Take aim like a pro and rule the pool table!

Make sure no parts are loose. Any loose parts will absorb the energy from your shots and will hamper your ability to strike the ball well.

Chalk the cue tip before every shot as though you’re brushing the chalk on with a paintbrush. Avoid twisting the chalk on top of the cue.

Hold your cue parallel to the table for maximum control.

Accelerate gradually as you approach the ball. Imagine that you are moving your arm through the water in a swimming pool instead of hitting the ball with a quick strike. A longer stroke imparts more momentum to the ball.

Keep your follow-through straight and relaxed. The cue should continue on its course and almost hit the table ahead of the ball’s starting position. Your cue shouldn’t slow down until the tip has actually hit the ball.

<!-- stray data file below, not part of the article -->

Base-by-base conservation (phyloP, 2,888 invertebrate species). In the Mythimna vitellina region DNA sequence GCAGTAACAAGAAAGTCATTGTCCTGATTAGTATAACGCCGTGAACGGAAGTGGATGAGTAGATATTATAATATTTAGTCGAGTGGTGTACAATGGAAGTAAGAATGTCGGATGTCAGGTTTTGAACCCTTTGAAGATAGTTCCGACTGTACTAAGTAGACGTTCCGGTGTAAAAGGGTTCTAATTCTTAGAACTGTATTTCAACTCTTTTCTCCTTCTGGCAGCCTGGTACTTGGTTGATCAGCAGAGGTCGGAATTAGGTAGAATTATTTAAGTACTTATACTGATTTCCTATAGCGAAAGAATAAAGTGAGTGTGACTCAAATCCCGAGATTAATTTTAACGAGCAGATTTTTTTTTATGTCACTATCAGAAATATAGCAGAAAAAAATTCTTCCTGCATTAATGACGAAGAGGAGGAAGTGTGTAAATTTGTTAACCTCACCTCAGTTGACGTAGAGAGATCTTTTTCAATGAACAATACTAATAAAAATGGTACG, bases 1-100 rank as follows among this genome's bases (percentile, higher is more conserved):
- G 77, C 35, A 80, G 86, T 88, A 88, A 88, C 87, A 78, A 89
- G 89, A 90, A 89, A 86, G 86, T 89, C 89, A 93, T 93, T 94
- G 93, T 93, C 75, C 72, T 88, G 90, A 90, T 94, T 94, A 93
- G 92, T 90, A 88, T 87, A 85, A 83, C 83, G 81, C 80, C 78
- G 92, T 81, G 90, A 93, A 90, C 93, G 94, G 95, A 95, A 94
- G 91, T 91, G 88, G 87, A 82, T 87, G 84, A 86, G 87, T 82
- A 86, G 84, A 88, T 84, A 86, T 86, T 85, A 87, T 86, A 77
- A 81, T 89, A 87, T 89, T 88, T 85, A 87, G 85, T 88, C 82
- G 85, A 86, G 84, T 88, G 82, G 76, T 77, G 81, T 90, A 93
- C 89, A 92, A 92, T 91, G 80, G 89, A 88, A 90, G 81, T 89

Stay down after the shot. This position allows you to analyse the angle of the ball and the direction of every other ball that it strikes. It also ensures that you don’t cause the shot to deviate by accidentally introducing a jumpy motion.

Practice your stroke without actually striking balls until it feels comfortable.

Imagine an invisible ball next to the ball that you want to sink into the pocket.

Place your cue above the ball you want to sink. Angle the cue so that it creates a parallel line from right above the ball to right above the pocket.

Back your cue up and place the tip on the table where the centre of the invisible ball (the one you imagined next to the real ball) would be. Maintain the angle that you just made when you lined up the ball and the pocket.

Keep the cue tip on the table. Pull the rest of the cue around to the right or left until the cue is positioned over the white ball. You now have the angle at which you need to hit the white ball to sink the other ball.

Set your shot up at the angle you just calculated. Strike the centre of the white ball so that it makes contact with the other ball.